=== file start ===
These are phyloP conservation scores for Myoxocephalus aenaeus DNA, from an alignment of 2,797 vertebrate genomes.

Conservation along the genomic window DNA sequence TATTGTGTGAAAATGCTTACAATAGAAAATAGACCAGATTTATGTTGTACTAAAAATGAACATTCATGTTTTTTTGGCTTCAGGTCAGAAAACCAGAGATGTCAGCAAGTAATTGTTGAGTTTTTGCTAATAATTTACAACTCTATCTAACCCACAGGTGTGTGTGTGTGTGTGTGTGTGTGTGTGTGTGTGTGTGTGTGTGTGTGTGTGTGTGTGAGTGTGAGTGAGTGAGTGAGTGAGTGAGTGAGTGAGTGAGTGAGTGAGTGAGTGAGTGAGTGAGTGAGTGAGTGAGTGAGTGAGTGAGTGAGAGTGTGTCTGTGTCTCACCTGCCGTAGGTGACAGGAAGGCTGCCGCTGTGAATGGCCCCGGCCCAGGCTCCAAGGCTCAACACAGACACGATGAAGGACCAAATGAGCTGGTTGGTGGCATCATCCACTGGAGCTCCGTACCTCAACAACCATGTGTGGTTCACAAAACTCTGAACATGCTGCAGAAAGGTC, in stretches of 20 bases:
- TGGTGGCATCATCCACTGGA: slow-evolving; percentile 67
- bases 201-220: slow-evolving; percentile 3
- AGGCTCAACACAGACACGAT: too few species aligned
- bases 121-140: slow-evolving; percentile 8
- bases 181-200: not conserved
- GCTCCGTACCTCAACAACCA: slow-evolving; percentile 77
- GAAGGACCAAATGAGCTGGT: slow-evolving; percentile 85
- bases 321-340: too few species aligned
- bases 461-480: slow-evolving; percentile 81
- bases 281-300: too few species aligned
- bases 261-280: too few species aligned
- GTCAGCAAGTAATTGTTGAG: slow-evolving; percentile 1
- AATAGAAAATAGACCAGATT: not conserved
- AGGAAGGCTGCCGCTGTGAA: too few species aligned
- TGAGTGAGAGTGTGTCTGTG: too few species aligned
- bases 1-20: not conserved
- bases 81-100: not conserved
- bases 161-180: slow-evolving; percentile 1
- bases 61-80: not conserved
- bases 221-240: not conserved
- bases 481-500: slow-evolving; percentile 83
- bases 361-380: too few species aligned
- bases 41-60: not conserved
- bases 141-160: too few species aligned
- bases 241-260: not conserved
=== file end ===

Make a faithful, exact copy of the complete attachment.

These are phyloP conservation scores for Myoxocephalus aenaeus DNA, from an alignment of 2,797 vertebrate genomes.

Conservation along the genomic window DNA sequence TATTGTGTGAAAATGCTTACAATAGAAAATAGACCAGATTTATGTTGTACTAAAAATGAACATTCATGTTTTTTTGGCTTCAGGTCAGAAAACCAGAGATGTCAGCAAGTAATTGTTGAGTTTTTGCTAATAATTTACAACTCTATCTAACCCACAGGTGTGTGTGTGTGTGTGTGTGTGTGTGTGTGTGTGTGTGTGTGTGTGTGTGTGTGTGTGAGTGTGAGTGAGTGAGTGAGTGAGTGAGTGAGTGAGTGAGTGAGTGAGTGAGTGAGTGAGTGAGTGAGTGAGTGAGTGAGTGAGTGAGTGAGAGTGTGTCTGTGTCTCACCTGCCGTAGGTGACAGGAAGGCTGCCGCTGTGAATGGCCCCGGCCCAGGCTCCAAGGCTCAACACAGACACGATGAAGGACCAAATGAGCTGGTTGGTGGCATCATCCACTGGAGCTCCGTACCTCAACAACCATGTGTGGTTCACAAAACTCTGAACATGCTGCAGAAAGGTC, in stretches of 20 bases:
- TGGTGGCATCATCCACTGGA: slow-evolving; percentile 67
- bases 201-220: slow-evolving; percentile 3
- AGGCTCAACACAGACACGAT: too few species aligned
- bases 121-140: slow-evolving; percentile 8
- bases 181-200: not conserved
- GCTCCGTACCTCAACAACCA: slow-evolving; percentile 77
- GAAGGACCAAATGAGCTGGT: slow-evolving; percentile 85
- bases 321-340: too few species aligned
- bases 461-480: slow-evolving; percentile 81
- bases 281-300: too few species aligned
- bases 261-280: too few species aligned
- GTCAGCAAGTAATTGTTGAG: slow-evolving; percentile 1
- AATAGAAAATAGACCAGATT: not conserved
- AGGAAGGCTGCCGCTGTGAA: too few species aligned
- TGAGTGAGAGTGTGTCTGTG: too few species aligned
- bases 1-20: not conserved
- bases 81-100: not conserved
- bases 161-180: slow-evolving; percentile 1
- bases 61-80: not conserved
- bases 221-240: not conserved
- bases 481-500: slow-evolving; percentile 83
- bases 361-380: too few species aligned
- bases 41-60: not conserved
- bases 141-160: too few species aligned
- bases 241-260: not conserved